Showing $prod_{ngeq 1} (1+q^{2n}) = 1 + sum_{ngeq 1} frac{q^{n(n+1)}}{prod_{i=1}^n (1-q^{2i})}$

I want to show

prod_{ngeq 1} (1+q^{2n}) = 1 + sum_{ngeq 1} frac{q^{n(n+1)}}{prod_{i=1}^n (1-q^{2i})}

I know one proof via self-conjugation of partition functions with Young Tableaux. But it seems not natural for me. [In the process of the proof it appears Durfee square, etc]

Is there any other (simple?) proof for this equality?

Mathematics Asked by phy_math on December 29, 2020

1 Answers

One Answer

Substituting $sqrt{q}$ for $q$, we get $$ prod_{n=1}^{infty}(1+q^n)=sum_{k=0}^{infty}{frac{q^{binom{k+1}{2}}}{prod_{i=1}^{k}{(1-q^i)}}}. $$

The left-hand side is the generating function for partitions with distinct parts (a part of each size $n$ occurs $0$ or $1$ times).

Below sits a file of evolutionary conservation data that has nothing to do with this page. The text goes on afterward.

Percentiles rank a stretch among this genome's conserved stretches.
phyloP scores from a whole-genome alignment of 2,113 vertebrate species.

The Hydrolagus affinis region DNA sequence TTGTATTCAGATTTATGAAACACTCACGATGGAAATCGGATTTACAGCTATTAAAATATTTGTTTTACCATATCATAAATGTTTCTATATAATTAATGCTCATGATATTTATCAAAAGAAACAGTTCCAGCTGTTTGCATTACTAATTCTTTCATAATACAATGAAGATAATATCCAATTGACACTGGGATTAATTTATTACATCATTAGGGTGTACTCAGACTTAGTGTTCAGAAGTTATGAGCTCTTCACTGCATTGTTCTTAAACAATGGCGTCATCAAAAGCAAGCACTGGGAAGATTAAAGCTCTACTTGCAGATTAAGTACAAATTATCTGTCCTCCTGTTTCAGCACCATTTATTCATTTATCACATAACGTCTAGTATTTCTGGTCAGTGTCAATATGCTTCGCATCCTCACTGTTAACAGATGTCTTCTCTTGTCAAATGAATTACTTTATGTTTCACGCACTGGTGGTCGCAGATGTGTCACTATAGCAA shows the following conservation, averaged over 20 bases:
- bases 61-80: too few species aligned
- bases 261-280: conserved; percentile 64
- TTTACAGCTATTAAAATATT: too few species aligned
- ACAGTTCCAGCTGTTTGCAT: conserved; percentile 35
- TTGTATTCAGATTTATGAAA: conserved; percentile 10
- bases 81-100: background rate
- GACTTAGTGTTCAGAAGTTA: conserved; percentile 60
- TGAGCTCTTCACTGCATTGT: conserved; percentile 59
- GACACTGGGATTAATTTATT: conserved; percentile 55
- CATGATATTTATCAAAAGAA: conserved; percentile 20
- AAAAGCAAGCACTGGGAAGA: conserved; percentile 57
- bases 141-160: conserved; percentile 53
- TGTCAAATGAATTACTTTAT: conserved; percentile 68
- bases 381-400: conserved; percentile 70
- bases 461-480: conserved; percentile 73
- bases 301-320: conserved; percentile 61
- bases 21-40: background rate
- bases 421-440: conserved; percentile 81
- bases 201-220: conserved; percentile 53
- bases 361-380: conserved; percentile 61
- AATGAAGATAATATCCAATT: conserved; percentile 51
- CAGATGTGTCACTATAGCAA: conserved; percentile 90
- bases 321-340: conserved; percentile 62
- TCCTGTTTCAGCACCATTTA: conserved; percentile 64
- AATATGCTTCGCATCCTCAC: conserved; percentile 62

On the other hand, if a partition with distinct parts has $k$ parts, then the $i$th smallest part is of size at least $i$. Given a partition $0<lambda_1<lambda_2<dots<lambda_k$, subtract $i$ from the size of the $i$th smallest part to get a partition with parts $0lelambda_1-1lelambda_2-2ledotslelambda_k-k$ with $le k$ parts (after exluding the $0$s), whose conjugate is a partition with the largest part $le k$. The "staircase" we subtracted has $1+2+dots+k=binom{k+1}{2}$ cells. That yields the summand on the right-hand side: $$ q^{binom{k+1}{2}}prod_{i=1}^{k}{frac{1}{1-q^i}}. $$

I think this is about as simple as it gets. The Durfee square need not be involved, as you can see.

Correct answer by Alexander Burstein on December 29, 2020

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